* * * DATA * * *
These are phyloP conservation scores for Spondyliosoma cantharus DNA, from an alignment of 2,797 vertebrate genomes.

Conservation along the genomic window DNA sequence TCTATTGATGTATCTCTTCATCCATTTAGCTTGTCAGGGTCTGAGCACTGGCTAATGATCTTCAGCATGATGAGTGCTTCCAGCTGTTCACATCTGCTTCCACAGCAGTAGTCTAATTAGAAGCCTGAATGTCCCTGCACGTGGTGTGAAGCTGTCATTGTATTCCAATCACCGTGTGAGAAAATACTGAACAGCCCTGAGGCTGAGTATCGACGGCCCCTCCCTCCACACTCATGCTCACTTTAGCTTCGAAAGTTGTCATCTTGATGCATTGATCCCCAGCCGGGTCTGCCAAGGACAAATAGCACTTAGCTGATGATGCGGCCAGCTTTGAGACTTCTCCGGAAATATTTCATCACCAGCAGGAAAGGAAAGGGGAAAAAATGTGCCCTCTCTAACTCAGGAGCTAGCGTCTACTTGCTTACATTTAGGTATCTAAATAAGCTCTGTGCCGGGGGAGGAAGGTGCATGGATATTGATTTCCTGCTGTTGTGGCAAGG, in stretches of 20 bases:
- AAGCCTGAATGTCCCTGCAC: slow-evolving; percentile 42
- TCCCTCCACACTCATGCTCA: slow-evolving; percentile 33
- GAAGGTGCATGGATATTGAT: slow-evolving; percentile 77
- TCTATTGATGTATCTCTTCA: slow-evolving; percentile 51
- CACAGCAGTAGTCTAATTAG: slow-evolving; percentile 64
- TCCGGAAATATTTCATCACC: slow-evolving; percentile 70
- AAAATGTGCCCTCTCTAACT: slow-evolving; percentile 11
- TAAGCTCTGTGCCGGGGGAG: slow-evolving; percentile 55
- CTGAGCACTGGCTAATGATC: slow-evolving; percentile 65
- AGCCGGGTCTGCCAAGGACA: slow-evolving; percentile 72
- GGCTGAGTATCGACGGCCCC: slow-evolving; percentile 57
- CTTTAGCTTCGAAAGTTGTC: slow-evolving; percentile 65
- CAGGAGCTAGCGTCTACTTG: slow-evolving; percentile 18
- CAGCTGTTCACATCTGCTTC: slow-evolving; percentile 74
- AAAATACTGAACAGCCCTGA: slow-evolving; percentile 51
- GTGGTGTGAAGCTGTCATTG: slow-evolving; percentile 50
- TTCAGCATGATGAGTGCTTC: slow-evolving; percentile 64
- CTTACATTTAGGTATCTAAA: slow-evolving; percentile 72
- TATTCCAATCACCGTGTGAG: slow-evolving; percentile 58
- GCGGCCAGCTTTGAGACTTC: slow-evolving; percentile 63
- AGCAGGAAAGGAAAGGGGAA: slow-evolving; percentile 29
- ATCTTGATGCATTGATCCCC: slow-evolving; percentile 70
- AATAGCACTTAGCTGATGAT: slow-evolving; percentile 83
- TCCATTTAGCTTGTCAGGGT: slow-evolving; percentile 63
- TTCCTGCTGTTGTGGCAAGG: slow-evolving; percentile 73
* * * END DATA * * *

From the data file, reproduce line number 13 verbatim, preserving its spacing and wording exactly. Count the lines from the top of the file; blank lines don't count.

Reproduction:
- GGCTGAGTATCGACGGCCCC: slow-evolving; percentile 57